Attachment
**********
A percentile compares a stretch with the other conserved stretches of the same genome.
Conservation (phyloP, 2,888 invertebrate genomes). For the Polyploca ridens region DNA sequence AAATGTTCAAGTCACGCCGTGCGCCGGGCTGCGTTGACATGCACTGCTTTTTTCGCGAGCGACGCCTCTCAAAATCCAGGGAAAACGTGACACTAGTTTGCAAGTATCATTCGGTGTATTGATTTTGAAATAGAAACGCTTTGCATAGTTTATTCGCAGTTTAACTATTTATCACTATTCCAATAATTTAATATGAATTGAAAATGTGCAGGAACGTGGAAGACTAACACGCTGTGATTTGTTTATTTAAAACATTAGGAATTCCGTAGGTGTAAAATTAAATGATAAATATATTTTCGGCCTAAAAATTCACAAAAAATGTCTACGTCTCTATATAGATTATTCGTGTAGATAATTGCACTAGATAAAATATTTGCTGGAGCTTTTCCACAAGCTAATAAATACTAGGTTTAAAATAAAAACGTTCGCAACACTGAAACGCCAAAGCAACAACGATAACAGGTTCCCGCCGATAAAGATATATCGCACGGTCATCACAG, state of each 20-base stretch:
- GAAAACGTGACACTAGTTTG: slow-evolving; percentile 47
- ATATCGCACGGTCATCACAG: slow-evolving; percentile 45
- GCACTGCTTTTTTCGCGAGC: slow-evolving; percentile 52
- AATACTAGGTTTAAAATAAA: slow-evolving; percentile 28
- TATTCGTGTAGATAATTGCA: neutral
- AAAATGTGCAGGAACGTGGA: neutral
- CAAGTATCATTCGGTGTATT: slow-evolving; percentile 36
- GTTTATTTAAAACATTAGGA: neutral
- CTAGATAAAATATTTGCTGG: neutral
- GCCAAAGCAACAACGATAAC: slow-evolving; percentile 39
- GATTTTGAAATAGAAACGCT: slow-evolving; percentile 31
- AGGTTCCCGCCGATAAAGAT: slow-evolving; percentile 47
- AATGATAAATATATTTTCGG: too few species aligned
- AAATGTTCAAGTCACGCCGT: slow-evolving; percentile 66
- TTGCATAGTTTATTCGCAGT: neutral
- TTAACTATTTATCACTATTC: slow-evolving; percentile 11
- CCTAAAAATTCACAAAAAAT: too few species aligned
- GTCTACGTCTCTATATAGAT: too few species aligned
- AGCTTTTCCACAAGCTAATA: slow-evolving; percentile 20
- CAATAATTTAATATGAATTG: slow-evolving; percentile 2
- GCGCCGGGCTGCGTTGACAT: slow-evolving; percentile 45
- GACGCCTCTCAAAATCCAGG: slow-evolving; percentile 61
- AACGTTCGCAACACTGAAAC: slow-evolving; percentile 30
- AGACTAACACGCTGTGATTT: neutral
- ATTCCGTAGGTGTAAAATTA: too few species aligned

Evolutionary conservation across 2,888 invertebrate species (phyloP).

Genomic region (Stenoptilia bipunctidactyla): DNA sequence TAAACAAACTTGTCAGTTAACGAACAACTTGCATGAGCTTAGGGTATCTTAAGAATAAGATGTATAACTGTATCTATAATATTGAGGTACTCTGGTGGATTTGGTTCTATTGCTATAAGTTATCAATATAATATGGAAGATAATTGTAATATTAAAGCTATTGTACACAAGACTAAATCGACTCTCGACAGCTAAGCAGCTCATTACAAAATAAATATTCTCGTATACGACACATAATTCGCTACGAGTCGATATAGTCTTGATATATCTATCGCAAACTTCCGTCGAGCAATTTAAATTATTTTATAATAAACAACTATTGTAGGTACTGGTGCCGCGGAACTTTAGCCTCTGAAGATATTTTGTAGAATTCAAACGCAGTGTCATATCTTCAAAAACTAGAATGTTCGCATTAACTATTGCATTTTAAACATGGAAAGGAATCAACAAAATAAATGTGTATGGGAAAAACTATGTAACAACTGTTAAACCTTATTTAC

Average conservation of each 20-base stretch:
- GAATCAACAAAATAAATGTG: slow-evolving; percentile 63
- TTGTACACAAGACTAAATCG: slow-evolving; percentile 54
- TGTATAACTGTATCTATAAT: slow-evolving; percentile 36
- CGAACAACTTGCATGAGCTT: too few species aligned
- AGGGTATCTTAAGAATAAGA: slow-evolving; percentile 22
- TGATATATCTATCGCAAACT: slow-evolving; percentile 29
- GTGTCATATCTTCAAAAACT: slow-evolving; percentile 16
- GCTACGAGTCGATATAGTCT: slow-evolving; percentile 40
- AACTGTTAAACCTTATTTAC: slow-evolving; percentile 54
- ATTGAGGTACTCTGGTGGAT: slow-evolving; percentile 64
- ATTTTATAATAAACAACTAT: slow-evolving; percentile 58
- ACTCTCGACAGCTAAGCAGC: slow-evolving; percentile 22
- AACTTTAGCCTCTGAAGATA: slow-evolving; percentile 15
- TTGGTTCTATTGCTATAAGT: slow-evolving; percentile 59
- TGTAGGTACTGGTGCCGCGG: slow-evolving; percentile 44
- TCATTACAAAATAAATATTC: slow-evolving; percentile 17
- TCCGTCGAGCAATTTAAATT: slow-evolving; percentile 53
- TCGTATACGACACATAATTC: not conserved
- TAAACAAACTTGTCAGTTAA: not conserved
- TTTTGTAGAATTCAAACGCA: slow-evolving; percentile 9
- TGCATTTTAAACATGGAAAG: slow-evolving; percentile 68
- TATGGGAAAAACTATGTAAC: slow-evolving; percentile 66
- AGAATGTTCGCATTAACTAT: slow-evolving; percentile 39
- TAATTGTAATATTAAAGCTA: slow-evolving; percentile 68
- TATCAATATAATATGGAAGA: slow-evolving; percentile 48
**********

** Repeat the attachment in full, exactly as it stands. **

A percentile compares a stretch with the other conserved stretches of the same genome.
Conservation (phyloP, 2,888 invertebrate genomes). For the Polyploca ridens region DNA sequence AAATGTTCAAGTCACGCCGTGCGCCGGGCTGCGTTGACATGCACTGCTTTTTTCGCGAGCGACGCCTCTCAAAATCCAGGGAAAACGTGACACTAGTTTGCAAGTATCATTCGGTGTATTGATTTTGAAATAGAAACGCTTTGCATAGTTTATTCGCAGTTTAACTATTTATCACTATTCCAATAATTTAATATGAATTGAAAATGTGCAGGAACGTGGAAGACTAACACGCTGTGATTTGTTTATTTAAAACATTAGGAATTCCGTAGGTGTAAAATTAAATGATAAATATATTTTCGGCCTAAAAATTCACAAAAAATGTCTACGTCTCTATATAGATTATTCGTGTAGATAATTGCACTAGATAAAATATTTGCTGGAGCTTTTCCACAAGCTAATAAATACTAGGTTTAAAATAAAAACGTTCGCAACACTGAAACGCCAAAGCAACAACGATAACAGGTTCCCGCCGATAAAGATATATCGCACGGTCATCACAG, state of each 20-base stretch:
- GAAAACGTGACACTAGTTTG: slow-evolving; percentile 47
- ATATCGCACGGTCATCACAG: slow-evolving; percentile 45
- GCACTGCTTTTTTCGCGAGC: slow-evolving; percentile 52
- AATACTAGGTTTAAAATAAA: slow-evolving; percentile 28
- TATTCGTGTAGATAATTGCA: neutral
- AAAATGTGCAGGAACGTGGA: neutral
- CAAGTATCATTCGGTGTATT: slow-evolving; percentile 36
- GTTTATTTAAAACATTAGGA: neutral
- CTAGATAAAATATTTGCTGG: neutral
- GCCAAAGCAACAACGATAAC: slow-evolving; percentile 39
- GATTTTGAAATAGAAACGCT: slow-evolving; percentile 31
- AGGTTCCCGCCGATAAAGAT: slow-evolving; percentile 47
- AATGATAAATATATTTTCGG: too few species aligned
- AAATGTTCAAGTCACGCCGT: slow-evolving; percentile 66
- TTGCATAGTTTATTCGCAGT: neutral
- TTAACTATTTATCACTATTC: slow-evolving; percentile 11
- CCTAAAAATTCACAAAAAAT: too few species aligned
- GTCTACGTCTCTATATAGAT: too few species aligned
- AGCTTTTCCACAAGCTAATA: slow-evolving; percentile 20
- CAATAATTTAATATGAATTG: slow-evolving; percentile 2
- GCGCCGGGCTGCGTTGACAT: slow-evolving; percentile 45
- GACGCCTCTCAAAATCCAGG: slow-evolving; percentile 61
- AACGTTCGCAACACTGAAAC: slow-evolving; percentile 30
- AGACTAACACGCTGTGATTT: neutral
- ATTCCGTAGGTGTAAAATTA: too few species aligned

Evolutionary conservation across 2,888 invertebrate species (phyloP).

Genomic region (Stenoptilia bipunctidactyla): DNA sequence TAAACAAACTTGTCAGTTAACGAACAACTTGCATGAGCTTAGGGTATCTTAAGAATAAGATGTATAACTGTATCTATAATATTGAGGTACTCTGGTGGATTTGGTTCTATTGCTATAAGTTATCAATATAATATGGAAGATAATTGTAATATTAAAGCTATTGTACACAAGACTAAATCGACTCTCGACAGCTAAGCAGCTCATTACAAAATAAATATTCTCGTATACGACACATAATTCGCTACGAGTCGATATAGTCTTGATATATCTATCGCAAACTTCCGTCGAGCAATTTAAATTATTTTATAATAAACAACTATTGTAGGTACTGGTGCCGCGGAACTTTAGCCTCTGAAGATATTTTGTAGAATTCAAACGCAGTGTCATATCTTCAAAAACTAGAATGTTCGCATTAACTATTGCATTTTAAACATGGAAAGGAATCAACAAAATAAATGTGTATGGGAAAAACTATGTAACAACTGTTAAACCTTATTTAC

Average conservation of each 20-base stretch:
- GAATCAACAAAATAAATGTG: slow-evolving; percentile 63
- TTGTACACAAGACTAAATCG: slow-evolving; percentile 54
- TGTATAACTGTATCTATAAT: slow-evolving; percentile 36
- CGAACAACTTGCATGAGCTT: too few species aligned
- AGGGTATCTTAAGAATAAGA: slow-evolving; percentile 22
- TGATATATCTATCGCAAACT: slow-evolving; percentile 29
- GTGTCATATCTTCAAAAACT: slow-evolving; percentile 16
- GCTACGAGTCGATATAGTCT: slow-evolving; percentile 40
- AACTGTTAAACCTTATTTAC: slow-evolving; percentile 54
- ATTGAGGTACTCTGGTGGAT: slow-evolving; percentile 64
- ATTTTATAATAAACAACTAT: slow-evolving; percentile 58
- ACTCTCGACAGCTAAGCAGC: slow-evolving; percentile 22
- AACTTTAGCCTCTGAAGATA: slow-evolving; percentile 15
- TTGGTTCTATTGCTATAAGT: slow-evolving; percentile 59
- TGTAGGTACTGGTGCCGCGG: slow-evolving; percentile 44
- TCATTACAAAATAAATATTC: slow-evolving; percentile 17
- TCCGTCGAGCAATTTAAATT: slow-evolving; percentile 53
- TCGTATACGACACATAATTC: not conserved
- TAAACAAACTTGTCAGTTAA: not conserved
- TTTTGTAGAATTCAAACGCA: slow-evolving; percentile 9
- TGCATTTTAAACATGGAAAG: slow-evolving; percentile 68
- TATGGGAAAAACTATGTAAC: slow-evolving; percentile 66
- AGAATGTTCGCATTAACTAT: slow-evolving; percentile 39
- TAATTGTAATATTAAAGCTA: slow-evolving; percentile 68
- TATCAATATAATATGGAAGA: slow-evolving; percentile 48